Vulnerability and openness stands strong in this rich collection that sings of grief and longing. In the final poem, the speaker admits: “I was a warm live thing that wanted to be loved above all others.” Mukomolova writes with candor and honesty, but not without intention, as shown in the “Notes” section, which begins with an Adrienne Rich quote: “There are things I will not share with everyone.”

It might be easy for some to read Without Protection with a surface-level eye, harder to look at every carefully curated stanza and line to see something quieter and ineffable. Inviting the reader to stay within this collection’s world a while longer, Without Protection doesn’t have closure, nor does it want to. It exists and keeps on existing; it is a collection hard to pin down as it changes and grows with time, like a wave that always returns a different wave. This just means there is more to enjoy. 

At the end of Mukomolova’s visit to the Helen Zell Writers’ Program, I had the pleasure of speaking to her one-on-one to ask about the sacred in poetry, her relationship to sound, pleasurable practices, and more.

This interview has been edited for clarity and length.


Jennifer Huang (JH): Yesterday [at your rountable Q&A], you talked about spirit and the way that it enters your work, and how poetry is a sacred space for you. Could you talk more about that?

Gala Mukomolova (GM): For me poetry is definitely sacred and in service of the sacred, even if what I’m writing about doesn’t look like prayer to anybody else. When I see the sacred in the work of others, I can feel it even if it’s not particularly religious or marked in some way. There are poets like Jericho Brown, whose poetry is queer and very spiritual. Or Alicia Ostriker, or Lucie Brock Broido. There’s also poetry that just feels like it’s in service to a kind of sacred understanding about why we’re here. For me, any kind of art—like making music, painting, and the kind of writing that you do because you have—is a service to something bigger. And I believe in a goddess; I also believe in many goddesses and that there is something that is not akin to a human form that is bigger than us. And I believe that those of us who create and make things into the world that underline the importance of being inside yourself, while also noting beauty—even if that beauty is a violent kind of beauty—are, in many ways, regarding the work of those [higher] beings.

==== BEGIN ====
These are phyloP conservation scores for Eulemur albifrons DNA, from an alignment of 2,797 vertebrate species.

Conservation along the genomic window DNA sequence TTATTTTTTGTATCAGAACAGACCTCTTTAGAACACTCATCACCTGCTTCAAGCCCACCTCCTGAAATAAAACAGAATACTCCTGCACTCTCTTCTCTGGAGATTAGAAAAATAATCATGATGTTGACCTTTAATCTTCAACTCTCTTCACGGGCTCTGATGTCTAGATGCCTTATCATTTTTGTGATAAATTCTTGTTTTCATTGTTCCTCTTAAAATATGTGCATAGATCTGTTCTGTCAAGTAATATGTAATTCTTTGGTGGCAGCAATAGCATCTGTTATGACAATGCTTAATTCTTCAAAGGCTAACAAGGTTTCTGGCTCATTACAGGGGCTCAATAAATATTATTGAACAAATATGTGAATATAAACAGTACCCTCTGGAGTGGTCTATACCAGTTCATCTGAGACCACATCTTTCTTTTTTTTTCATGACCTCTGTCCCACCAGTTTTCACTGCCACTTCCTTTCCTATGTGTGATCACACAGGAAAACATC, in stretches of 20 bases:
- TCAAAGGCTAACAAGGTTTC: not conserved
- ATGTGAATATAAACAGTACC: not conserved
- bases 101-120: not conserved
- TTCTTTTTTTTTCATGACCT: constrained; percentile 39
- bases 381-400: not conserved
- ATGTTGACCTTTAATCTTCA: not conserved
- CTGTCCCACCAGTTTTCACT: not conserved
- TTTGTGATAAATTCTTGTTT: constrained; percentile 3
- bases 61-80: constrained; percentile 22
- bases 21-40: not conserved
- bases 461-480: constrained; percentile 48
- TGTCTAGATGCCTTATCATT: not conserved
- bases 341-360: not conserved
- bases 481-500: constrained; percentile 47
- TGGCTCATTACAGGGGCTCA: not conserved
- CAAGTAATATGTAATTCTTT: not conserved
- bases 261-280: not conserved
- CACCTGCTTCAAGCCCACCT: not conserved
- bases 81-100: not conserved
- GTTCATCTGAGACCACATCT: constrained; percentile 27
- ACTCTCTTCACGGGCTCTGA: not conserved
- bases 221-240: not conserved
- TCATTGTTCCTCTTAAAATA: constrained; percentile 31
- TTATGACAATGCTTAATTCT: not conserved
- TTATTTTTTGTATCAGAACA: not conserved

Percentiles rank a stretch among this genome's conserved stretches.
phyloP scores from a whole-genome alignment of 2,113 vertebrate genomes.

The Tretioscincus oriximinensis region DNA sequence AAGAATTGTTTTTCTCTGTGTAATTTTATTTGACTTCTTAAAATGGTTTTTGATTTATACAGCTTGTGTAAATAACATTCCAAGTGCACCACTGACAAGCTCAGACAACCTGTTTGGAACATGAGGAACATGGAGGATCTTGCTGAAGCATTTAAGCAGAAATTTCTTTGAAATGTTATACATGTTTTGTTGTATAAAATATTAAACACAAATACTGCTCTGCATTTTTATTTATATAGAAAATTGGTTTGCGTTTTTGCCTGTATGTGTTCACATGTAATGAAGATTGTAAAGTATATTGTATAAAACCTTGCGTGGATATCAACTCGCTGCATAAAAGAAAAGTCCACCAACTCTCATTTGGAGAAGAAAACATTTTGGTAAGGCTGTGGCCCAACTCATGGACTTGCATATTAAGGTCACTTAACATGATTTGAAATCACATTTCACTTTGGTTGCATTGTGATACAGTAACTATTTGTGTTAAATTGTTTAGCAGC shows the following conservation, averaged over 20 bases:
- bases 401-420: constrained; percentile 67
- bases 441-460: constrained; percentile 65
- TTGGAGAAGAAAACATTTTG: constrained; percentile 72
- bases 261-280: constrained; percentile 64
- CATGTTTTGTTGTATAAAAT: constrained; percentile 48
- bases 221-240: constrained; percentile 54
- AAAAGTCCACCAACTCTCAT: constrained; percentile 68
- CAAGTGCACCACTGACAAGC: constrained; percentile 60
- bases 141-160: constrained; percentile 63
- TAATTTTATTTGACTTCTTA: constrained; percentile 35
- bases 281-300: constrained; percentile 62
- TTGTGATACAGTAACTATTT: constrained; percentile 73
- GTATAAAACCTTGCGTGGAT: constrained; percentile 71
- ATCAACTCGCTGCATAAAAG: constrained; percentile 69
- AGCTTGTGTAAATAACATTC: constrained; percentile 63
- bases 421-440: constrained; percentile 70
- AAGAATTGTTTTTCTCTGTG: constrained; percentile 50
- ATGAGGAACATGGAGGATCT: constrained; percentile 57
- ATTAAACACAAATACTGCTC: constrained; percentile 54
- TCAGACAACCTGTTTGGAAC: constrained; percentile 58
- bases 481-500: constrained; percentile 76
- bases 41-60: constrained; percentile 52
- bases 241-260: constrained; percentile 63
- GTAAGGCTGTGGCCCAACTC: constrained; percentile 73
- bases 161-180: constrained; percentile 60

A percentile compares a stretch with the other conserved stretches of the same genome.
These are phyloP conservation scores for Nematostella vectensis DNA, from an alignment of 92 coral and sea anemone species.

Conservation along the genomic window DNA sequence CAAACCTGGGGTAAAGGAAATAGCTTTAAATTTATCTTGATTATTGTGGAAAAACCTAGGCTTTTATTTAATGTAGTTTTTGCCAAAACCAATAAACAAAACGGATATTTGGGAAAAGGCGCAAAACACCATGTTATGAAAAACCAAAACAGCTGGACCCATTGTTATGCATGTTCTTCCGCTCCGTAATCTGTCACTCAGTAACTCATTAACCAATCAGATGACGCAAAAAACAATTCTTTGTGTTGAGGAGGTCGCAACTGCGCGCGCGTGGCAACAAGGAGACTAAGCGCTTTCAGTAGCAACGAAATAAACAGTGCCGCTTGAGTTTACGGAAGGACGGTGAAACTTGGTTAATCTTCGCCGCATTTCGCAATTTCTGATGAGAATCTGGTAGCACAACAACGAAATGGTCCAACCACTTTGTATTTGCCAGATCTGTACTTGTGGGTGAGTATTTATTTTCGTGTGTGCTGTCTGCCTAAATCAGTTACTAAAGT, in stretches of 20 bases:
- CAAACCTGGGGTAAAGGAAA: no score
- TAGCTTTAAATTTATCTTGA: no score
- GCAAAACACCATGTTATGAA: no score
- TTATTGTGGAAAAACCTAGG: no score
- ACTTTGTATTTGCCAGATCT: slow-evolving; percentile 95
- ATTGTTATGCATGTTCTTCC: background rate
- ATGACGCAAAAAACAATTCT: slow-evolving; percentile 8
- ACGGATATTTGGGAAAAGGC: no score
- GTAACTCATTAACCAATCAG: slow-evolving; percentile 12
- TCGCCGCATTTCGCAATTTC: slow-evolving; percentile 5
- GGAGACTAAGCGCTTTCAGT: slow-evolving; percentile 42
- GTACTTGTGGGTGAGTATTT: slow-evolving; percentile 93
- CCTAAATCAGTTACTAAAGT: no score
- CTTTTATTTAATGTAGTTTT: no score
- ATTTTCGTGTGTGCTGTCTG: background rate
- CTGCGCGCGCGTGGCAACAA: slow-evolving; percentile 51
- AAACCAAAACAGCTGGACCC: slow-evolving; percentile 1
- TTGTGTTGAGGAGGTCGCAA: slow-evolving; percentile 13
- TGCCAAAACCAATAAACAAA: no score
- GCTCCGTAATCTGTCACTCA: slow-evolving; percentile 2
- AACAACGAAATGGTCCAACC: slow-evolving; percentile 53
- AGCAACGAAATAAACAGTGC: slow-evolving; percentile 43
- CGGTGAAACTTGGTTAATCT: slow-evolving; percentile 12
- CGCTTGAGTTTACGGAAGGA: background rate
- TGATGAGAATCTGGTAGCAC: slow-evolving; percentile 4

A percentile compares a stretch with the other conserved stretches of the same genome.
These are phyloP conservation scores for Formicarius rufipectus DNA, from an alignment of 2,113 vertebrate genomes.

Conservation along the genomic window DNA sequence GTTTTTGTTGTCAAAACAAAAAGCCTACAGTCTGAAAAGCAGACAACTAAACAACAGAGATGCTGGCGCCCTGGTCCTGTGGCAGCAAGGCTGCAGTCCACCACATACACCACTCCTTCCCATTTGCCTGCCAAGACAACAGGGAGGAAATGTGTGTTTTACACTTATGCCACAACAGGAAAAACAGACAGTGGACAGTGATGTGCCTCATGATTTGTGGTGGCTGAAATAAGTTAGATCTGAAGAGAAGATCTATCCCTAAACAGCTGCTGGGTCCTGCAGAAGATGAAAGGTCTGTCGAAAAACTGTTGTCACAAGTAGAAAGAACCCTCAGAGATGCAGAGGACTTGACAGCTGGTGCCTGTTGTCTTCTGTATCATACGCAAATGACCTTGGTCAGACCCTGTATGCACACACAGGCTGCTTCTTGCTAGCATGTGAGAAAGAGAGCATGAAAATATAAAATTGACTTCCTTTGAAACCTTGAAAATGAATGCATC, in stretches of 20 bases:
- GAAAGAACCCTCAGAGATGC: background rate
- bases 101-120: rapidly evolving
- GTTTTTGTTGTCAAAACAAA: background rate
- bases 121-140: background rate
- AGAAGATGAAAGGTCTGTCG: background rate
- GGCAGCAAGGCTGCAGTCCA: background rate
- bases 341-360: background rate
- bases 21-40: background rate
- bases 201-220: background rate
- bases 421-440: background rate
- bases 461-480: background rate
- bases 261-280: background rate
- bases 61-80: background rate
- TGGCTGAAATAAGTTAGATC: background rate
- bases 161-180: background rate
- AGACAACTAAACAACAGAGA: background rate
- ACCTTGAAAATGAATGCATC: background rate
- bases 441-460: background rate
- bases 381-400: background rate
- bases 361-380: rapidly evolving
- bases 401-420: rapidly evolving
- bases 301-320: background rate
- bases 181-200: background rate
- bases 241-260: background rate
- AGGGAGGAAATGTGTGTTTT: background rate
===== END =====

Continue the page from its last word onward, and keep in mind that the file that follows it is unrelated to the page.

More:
JH: So you mentioned that when you’re reading, sometimes you can feel the spirit in the work. What does that personally feel like to you?

GM: Sometimes there can be a heat in the language, like a kind of movement. Or often when it’s very musical—not necessarily rhyming but work that is very interested in scansion or that is innately song-like. Sometimes when language is song-like and rhythmic, it’s because it’s coming from a core part of yourself that’s not interested in façade. It’s an inner layer. Like a hum, a vibrational hum in the throat. [She hums.] You can feel it right there, and there are poems that can feel like that hum. 

The poems also often create a stillness, even if they’re moving very fast. You can sort of feel a bubble coming over you as if you and that page are the only thing present. You get really sucked in, even if the writer is totally outside your culture or interests or wheelhouse. And you think or feel something’s happening to me.